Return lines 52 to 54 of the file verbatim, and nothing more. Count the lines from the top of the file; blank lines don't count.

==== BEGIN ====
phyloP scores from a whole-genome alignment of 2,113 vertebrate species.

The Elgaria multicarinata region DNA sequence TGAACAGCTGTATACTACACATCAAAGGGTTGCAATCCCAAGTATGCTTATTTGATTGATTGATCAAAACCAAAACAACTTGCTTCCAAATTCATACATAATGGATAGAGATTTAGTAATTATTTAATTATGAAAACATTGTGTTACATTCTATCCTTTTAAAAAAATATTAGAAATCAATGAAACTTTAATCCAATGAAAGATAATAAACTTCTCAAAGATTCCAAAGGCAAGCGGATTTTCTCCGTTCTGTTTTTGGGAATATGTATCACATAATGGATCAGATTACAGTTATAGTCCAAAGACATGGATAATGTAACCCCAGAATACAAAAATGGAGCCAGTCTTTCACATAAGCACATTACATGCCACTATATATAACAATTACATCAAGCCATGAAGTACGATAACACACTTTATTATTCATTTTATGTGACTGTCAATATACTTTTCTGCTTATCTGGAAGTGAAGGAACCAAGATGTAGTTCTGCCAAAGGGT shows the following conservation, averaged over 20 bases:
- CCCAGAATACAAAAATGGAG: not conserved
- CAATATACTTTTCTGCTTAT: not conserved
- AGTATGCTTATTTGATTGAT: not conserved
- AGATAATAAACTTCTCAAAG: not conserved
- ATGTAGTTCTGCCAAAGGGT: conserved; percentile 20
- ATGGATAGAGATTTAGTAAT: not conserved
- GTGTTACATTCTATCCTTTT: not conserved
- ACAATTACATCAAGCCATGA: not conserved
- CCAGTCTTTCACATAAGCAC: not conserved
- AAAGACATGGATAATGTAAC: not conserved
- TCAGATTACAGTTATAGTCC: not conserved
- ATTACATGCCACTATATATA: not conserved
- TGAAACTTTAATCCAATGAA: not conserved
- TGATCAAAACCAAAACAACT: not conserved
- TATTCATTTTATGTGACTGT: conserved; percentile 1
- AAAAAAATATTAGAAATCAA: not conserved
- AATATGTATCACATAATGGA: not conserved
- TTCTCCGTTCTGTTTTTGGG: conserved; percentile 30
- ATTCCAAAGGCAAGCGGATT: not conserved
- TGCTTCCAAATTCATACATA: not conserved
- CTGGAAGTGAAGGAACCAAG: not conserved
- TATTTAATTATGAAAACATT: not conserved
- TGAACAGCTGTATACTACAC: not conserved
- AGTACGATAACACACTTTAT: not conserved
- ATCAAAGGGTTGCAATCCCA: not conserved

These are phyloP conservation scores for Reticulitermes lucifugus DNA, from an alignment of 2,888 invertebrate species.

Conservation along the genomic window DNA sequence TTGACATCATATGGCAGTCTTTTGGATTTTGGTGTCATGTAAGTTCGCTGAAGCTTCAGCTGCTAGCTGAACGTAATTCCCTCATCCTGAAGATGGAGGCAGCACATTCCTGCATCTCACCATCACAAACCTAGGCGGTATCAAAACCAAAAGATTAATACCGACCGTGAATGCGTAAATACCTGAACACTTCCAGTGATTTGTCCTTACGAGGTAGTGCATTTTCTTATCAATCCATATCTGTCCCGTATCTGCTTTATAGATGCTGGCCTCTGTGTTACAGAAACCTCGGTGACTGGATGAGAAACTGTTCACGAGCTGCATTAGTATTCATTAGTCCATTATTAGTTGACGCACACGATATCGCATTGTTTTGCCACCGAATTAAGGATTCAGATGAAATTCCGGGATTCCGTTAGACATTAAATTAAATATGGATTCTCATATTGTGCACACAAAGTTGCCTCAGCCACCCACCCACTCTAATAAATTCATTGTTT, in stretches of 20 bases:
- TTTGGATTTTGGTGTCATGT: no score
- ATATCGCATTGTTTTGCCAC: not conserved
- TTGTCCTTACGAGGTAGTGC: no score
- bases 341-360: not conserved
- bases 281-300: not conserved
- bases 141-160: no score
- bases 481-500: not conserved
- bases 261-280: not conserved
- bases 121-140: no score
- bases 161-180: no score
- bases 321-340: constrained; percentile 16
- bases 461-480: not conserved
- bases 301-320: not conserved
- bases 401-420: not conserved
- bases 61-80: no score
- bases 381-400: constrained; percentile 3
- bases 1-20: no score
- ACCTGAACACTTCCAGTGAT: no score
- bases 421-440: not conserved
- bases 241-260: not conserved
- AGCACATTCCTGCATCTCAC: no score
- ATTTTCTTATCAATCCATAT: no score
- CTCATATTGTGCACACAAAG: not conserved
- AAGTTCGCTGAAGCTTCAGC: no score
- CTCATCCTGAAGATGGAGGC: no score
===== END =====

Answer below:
- CTCATATTGTGCACACAAAG: not conserved
- AAGTTCGCTGAAGCTTCAGC: no score
- CTCATCCTGAAGATGGAGGC: no score